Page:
The new company has been established by Edward Seager, the managing director of WD Bennett, and has acquired the name, goodwill, contracts and debtor book of WD Bennett.

It has a fleet of 50 tower cranes, including Liebherr, Potain and Jost models, which equates to a fleet size reduction of more than 60% on WD Bennett. Seager said this has moved the number of cranes “in line with the work that we’ve got. Our utilisation level was low but is now quite high.”

Bennetts has also maintained 31 of the existing 35-person workforce, which Seager described as one of the most positive aspects.

“We’ve got a modern fleet and we hope to be able to provide customers with a good service,” said Seager.

WD Bennett was recently convicted of breaching workplace health and safety regulations after an accident in 2005 killed two workers on a construction site in Worthing, East Sussex (Cranes Today, April 2009).

Seager said the court case had not caused WB Bennett’s downfall as it was already “doomed financially”, with more money going out than coming in. “It just wasn’t a sustainable business.”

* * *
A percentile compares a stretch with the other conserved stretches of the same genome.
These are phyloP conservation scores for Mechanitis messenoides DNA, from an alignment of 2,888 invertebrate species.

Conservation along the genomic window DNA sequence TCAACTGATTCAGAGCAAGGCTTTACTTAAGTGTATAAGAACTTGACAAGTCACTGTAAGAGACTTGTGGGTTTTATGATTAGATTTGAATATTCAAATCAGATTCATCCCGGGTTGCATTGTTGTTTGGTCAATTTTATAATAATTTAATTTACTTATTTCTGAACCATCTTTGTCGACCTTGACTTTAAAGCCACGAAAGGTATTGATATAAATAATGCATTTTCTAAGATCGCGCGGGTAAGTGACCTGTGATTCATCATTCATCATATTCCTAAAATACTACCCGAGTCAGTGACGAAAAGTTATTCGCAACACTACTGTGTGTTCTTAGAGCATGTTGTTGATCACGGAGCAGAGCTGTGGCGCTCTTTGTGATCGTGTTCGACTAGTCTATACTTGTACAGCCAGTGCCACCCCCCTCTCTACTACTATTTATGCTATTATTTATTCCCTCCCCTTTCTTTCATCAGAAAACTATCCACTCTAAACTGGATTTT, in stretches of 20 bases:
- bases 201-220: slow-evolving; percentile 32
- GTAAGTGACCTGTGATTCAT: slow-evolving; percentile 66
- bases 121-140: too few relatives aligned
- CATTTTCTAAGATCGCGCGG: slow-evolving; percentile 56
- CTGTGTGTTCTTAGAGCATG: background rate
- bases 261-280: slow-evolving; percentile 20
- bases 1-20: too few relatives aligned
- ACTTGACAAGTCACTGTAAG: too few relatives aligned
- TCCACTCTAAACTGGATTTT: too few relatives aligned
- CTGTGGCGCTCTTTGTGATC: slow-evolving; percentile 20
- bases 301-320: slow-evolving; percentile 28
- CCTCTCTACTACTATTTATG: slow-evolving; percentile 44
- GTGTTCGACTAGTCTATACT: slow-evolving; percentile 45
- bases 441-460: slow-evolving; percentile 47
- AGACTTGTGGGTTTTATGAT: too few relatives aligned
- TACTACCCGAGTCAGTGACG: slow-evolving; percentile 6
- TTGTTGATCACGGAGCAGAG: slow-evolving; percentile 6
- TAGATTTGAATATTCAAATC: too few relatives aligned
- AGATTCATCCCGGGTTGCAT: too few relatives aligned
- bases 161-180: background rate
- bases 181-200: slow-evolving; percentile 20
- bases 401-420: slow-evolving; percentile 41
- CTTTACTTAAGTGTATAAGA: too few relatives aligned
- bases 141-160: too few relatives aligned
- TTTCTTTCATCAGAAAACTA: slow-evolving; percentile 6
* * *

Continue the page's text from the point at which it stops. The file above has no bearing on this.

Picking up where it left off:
WD Bennett had been hit hard by the downturn in business caused by the global recession, he said, “which has been pretty brutal and pretty quick”.

“We’d invested heavily in modernising our fleet from 2004 to 2008, reducing its age from about 15 years to around four,” Seager said.

“At the time most manufacturers had a lead-time of about two years for cranes which meant we still had cranes on order that we had to take when the downturn occurred.

“I estimate the number of cranes in use in the UK has gone down by half in the last six to nine months which means we had a modern fleet with half as much business.”